Workers at the Apple Store in Charlestown Square, Newcastle, walked out on October 18 as part of a nationwide industrial action by the Retail and Fast Food Workers Union (RAFFWU). They are campaigning for job security, living wages, fair leave provisions and workplace safety measures.
These are the first national retail strikes in Australia's history, and set a precedent for further radical action in the retail sector.
Apple workers walked out at 10am and marched through Charlestown Square, where RAFFWU delegates addressed a crowd of unionists and supporters.
Speakers demanded action, spoke out against union-busting activities and the Shop, Distributive and Allied Employees Association (SDA) inability or interest in fighting for workers’ interests.
RAFFWU president Jessica Barnes told the rally: “All these workers should be applauded for taking on this David and Goliath struggle against one of the biggest companies in the world.”
A RAFFWU delegate said the Charlestown Apple Store’s union membership has grown from 10 to 30 in the past two months.
The action was met with wide support, despite efforts by security guards to suppress the rally, including an attempt to confiscate a megaphone from a RAFFWU member.
Similar stoppages occurred in Chermside, Brisbane, and other Apple Stores across the country. They were organised in response to Apple’s proposal of a sub-par, non-union deal, which would leave workers in a worse position.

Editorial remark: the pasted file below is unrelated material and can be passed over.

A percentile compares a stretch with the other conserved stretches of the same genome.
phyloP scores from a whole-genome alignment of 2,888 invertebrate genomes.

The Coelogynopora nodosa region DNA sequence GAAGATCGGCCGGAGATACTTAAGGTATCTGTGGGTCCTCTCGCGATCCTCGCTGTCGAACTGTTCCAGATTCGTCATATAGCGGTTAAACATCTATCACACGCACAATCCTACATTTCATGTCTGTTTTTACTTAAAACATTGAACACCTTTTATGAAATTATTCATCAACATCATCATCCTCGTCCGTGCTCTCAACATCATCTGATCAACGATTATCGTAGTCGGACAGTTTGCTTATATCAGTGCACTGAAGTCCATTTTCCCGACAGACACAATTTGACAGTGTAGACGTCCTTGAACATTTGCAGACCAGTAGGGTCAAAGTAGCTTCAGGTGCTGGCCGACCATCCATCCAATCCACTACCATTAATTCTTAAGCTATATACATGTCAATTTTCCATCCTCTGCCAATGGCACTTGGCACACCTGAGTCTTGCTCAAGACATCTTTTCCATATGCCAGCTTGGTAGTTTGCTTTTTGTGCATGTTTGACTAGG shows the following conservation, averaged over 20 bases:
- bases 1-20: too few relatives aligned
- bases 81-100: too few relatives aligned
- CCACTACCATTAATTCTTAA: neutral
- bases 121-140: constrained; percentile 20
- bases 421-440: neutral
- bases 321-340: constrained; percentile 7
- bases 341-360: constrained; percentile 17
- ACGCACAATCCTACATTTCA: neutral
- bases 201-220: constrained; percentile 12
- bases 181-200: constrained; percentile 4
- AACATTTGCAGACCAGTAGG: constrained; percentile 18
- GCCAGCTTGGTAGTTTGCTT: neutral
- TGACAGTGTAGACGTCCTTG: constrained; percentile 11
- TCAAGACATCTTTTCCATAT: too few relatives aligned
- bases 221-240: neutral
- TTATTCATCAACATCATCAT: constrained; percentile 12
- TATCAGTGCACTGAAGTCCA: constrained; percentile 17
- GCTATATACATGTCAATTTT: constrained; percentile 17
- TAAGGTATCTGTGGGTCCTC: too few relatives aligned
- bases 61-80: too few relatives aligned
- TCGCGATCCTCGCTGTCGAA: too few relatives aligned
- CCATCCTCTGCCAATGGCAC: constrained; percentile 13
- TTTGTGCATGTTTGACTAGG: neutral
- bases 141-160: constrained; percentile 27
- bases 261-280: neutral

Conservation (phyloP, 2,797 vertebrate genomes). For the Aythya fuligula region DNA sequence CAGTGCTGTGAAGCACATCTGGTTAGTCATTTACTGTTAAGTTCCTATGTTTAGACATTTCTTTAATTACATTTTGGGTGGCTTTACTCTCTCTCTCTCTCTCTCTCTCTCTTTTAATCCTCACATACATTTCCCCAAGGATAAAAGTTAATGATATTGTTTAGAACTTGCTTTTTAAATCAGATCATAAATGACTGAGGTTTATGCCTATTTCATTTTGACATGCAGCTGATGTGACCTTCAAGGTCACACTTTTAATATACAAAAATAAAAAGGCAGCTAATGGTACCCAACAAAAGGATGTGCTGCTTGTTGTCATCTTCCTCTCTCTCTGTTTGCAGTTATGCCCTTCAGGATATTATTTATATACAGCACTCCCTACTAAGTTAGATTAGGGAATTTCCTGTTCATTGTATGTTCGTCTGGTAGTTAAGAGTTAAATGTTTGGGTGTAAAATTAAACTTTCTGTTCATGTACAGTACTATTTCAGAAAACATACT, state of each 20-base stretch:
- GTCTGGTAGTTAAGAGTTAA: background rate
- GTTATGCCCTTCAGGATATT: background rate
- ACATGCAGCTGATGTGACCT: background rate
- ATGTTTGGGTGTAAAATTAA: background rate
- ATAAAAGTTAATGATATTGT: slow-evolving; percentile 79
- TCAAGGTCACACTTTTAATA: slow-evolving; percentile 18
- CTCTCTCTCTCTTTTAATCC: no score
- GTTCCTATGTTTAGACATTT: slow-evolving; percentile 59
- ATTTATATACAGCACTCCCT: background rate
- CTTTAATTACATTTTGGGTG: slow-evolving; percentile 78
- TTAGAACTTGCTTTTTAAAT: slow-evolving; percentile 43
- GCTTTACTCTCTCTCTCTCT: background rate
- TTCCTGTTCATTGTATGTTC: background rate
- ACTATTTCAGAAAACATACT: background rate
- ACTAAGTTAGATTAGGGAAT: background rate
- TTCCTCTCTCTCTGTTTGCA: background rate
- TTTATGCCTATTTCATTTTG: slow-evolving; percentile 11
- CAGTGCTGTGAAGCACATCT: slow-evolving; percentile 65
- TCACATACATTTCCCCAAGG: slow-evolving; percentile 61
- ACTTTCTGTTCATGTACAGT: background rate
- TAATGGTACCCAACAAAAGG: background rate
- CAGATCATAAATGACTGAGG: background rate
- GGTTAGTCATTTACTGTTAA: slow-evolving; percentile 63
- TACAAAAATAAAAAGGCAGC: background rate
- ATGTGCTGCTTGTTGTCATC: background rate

Workers, supported by RAFFWU, have forced Apple to the bargaining table, with delegates promising further action if the company does not agree to the unions’ terms.
RAFFWU has notified Apple of workplace bans starting from October 19 and a 24-hour strike is planned for October 22 if no agreement is reached.
RAFFWU and Apple have been negotiating for 10 weeks. “Despite 18 meetings,” RAFFWU explained. “Apple refuses to guarantee minimum conditions — let alone a fair agreement with living wages and secure rosters. Apple workers have been left with no choice but to take serious action.”
RAFFWU secretary Josh Cullinan said: “Apple has refused to bargain in good faith, hardly budging from a wage-cutting sub-standard deal which pays less than the minimum Award wage, without set rosters, and without any work/life balance.”
RAFFWU is challenging the SDA’s dominance in the retail industry; many workers are looking for a union that will fight for their interests.
Apple has retaliated by threatening striking workers with pay cuts.
Knauf plasterboard workers, who have been on strike for more than 30 days, sent a message of support to Apple workers on October 18. “We stand in solidarity with the Apple workers, fighting for what’s fair,” they said. “Apple has the most profitable stores in the world, so we call on Apple to share that extraordinary wealth with the Aussie workers who make it possible.”
[RAFFWU set up a community support fund to support the striking workers.]